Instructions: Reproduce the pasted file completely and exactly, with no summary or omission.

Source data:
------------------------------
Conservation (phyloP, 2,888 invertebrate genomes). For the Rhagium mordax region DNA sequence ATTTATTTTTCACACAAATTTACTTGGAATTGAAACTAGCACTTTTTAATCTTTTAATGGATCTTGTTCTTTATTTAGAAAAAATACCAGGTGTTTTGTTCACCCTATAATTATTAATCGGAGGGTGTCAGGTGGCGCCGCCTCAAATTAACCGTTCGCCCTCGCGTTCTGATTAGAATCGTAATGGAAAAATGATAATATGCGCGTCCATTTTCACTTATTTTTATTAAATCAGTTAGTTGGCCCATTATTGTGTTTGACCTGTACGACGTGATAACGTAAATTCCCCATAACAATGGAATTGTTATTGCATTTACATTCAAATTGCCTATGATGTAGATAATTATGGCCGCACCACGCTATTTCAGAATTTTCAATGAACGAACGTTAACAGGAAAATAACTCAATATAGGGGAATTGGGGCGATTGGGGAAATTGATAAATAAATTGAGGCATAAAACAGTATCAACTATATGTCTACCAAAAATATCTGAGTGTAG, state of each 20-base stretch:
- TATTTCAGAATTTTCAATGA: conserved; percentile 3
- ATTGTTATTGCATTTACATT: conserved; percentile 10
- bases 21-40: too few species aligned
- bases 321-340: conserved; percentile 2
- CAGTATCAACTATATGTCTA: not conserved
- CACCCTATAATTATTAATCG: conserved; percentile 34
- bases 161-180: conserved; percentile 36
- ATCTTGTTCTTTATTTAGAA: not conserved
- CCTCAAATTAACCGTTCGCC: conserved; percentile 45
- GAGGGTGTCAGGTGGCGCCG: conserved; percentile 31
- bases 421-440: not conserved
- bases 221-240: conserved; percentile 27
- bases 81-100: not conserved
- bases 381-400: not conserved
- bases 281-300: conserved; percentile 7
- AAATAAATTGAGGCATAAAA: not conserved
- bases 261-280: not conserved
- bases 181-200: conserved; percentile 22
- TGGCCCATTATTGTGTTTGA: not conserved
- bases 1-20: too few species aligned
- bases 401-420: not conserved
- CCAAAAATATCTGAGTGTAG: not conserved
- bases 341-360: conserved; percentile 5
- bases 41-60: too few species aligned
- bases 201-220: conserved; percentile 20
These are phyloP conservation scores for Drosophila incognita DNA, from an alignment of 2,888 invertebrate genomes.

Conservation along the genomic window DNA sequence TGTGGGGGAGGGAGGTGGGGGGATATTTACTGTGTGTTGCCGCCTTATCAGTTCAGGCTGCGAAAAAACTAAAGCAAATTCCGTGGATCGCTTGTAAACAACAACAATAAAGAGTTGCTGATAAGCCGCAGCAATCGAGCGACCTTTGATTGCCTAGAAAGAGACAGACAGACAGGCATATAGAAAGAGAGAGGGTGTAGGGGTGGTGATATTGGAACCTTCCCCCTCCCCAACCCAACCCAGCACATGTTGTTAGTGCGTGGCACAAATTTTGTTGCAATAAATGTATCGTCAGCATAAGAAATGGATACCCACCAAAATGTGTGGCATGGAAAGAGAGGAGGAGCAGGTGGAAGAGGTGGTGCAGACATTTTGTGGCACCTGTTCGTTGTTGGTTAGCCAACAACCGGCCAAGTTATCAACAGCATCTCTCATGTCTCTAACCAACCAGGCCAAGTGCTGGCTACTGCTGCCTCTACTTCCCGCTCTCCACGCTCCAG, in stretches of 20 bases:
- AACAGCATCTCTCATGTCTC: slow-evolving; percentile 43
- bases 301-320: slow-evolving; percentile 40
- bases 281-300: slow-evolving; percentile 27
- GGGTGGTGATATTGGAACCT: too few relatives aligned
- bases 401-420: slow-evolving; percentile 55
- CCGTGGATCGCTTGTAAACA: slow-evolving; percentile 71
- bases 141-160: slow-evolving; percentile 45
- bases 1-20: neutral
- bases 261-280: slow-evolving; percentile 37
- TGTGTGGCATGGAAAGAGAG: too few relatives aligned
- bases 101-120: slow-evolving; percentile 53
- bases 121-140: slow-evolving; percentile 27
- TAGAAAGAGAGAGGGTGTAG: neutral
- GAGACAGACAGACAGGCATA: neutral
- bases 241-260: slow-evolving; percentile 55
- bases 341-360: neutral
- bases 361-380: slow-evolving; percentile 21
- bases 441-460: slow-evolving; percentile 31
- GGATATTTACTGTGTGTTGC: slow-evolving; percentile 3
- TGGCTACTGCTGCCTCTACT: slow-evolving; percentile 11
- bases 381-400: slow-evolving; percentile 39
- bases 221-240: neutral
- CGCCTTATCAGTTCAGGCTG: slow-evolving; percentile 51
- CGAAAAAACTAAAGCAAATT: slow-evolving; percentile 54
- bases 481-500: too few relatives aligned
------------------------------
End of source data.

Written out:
Conservation (phyloP, 2,888 invertebrate genomes). For the Rhagium mordax region DNA sequence ATTTATTTTTCACACAAATTTACTTGGAATTGAAACTAGCACTTTTTAATCTTTTAATGGATCTTGTTCTTTATTTAGAAAAAATACCAGGTGTTTTGTTCACCCTATAATTATTAATCGGAGGGTGTCAGGTGGCGCCGCCTCAAATTAACCGTTCGCCCTCGCGTTCTGATTAGAATCGTAATGGAAAAATGATAATATGCGCGTCCATTTTCACTTATTTTTATTAAATCAGTTAGTTGGCCCATTATTGTGTTTGACCTGTACGACGTGATAACGTAAATTCCCCATAACAATGGAATTGTTATTGCATTTACATTCAAATTGCCTATGATGTAGATAATTATGGCCGCACCACGCTATTTCAGAATTTTCAATGAACGAACGTTAACAGGAAAATAACTCAATATAGGGGAATTGGGGCGATTGGGGAAATTGATAAATAAATTGAGGCATAAAACAGTATCAACTATATGTCTACCAAAAATATCTGAGTGTAG, state of each 20-base stretch:
- TATTTCAGAATTTTCAATGA: conserved; percentile 3
- ATTGTTATTGCATTTACATT: conserved; percentile 10
- bases 21-40: too few species aligned
- bases 321-340: conserved; percentile 2
- CAGTATCAACTATATGTCTA: not conserved
- CACCCTATAATTATTAATCG: conserved; percentile 34
- bases 161-180: conserved; percentile 36
- ATCTTGTTCTTTATTTAGAA: not conserved
- CCTCAAATTAACCGTTCGCC: conserved; percentile 45
- GAGGGTGTCAGGTGGCGCCG: conserved; percentile 31
- bases 421-440: not conserved
- bases 221-240: conserved; percentile 27
- bases 81-100: not conserved
- bases 381-400: not conserved
- bases 281-300: conserved; percentile 7
- AAATAAATTGAGGCATAAAA: not conserved
- bases 261-280: not conserved
- bases 181-200: conserved; percentile 22
- TGGCCCATTATTGTGTTTGA: not conserved
- bases 1-20: too few species aligned
- bases 401-420: not conserved
- CCAAAAATATCTGAGTGTAG: not conserved
- bases 341-360: conserved; percentile 5
- bases 41-60: too few species aligned
- bases 201-220: conserved; percentile 20
These are phyloP conservation scores for Drosophila incognita DNA, from an alignment of 2,888 invertebrate genomes.

Conservation along the genomic window DNA sequence TGTGGGGGAGGGAGGTGGGGGGATATTTACTGTGTGTTGCCGCCTTATCAGTTCAGGCTGCGAAAAAACTAAAGCAAATTCCGTGGATCGCTTGTAAACAACAACAATAAAGAGTTGCTGATAAGCCGCAGCAATCGAGCGACCTTTGATTGCCTAGAAAGAGACAGACAGACAGGCATATAGAAAGAGAGAGGGTGTAGGGGTGGTGATATTGGAACCTTCCCCCTCCCCAACCCAACCCAGCACATGTTGTTAGTGCGTGGCACAAATTTTGTTGCAATAAATGTATCGTCAGCATAAGAAATGGATACCCACCAAAATGTGTGGCATGGAAAGAGAGGAGGAGCAGGTGGAAGAGGTGGTGCAGACATTTTGTGGCACCTGTTCGTTGTTGGTTAGCCAACAACCGGCCAAGTTATCAACAGCATCTCTCATGTCTCTAACCAACCAGGCCAAGTGCTGGCTACTGCTGCCTCTACTTCCCGCTCTCCACGCTCCAG, in stretches of 20 bases:
- AACAGCATCTCTCATGTCTC: slow-evolving; percentile 43
- bases 301-320: slow-evolving; percentile 40
- bases 281-300: slow-evolving; percentile 27
- GGGTGGTGATATTGGAACCT: too few relatives aligned
- bases 401-420: slow-evolving; percentile 55
- CCGTGGATCGCTTGTAAACA: slow-evolving; percentile 71
- bases 141-160: slow-evolving; percentile 45
- bases 1-20: neutral
- bases 261-280: slow-evolving; percentile 37
- TGTGTGGCATGGAAAGAGAG: too few relatives aligned
- bases 101-120: slow-evolving; percentile 53
- bases 121-140: slow-evolving; percentile 27
- TAGAAAGAGAGAGGGTGTAG: neutral
- GAGACAGACAGACAGGCATA: neutral
- bases 241-260: slow-evolving; percentile 55
- bases 341-360: neutral
- bases 361-380: slow-evolving; percentile 21
- bases 441-460: slow-evolving; percentile 31
- GGATATTTACTGTGTGTTGC: slow-evolving; percentile 3
- TGGCTACTGCTGCCTCTACT: slow-evolving; percentile 11
- bases 381-400: slow-evolving; percentile 39
- bases 221-240: neutral
- CGCCTTATCAGTTCAGGCTG: slow-evolving; percentile 51
- CGAAAAAACTAAAGCAAATT: slow-evolving; percentile 54
- bases 481-500: too few relatives aligned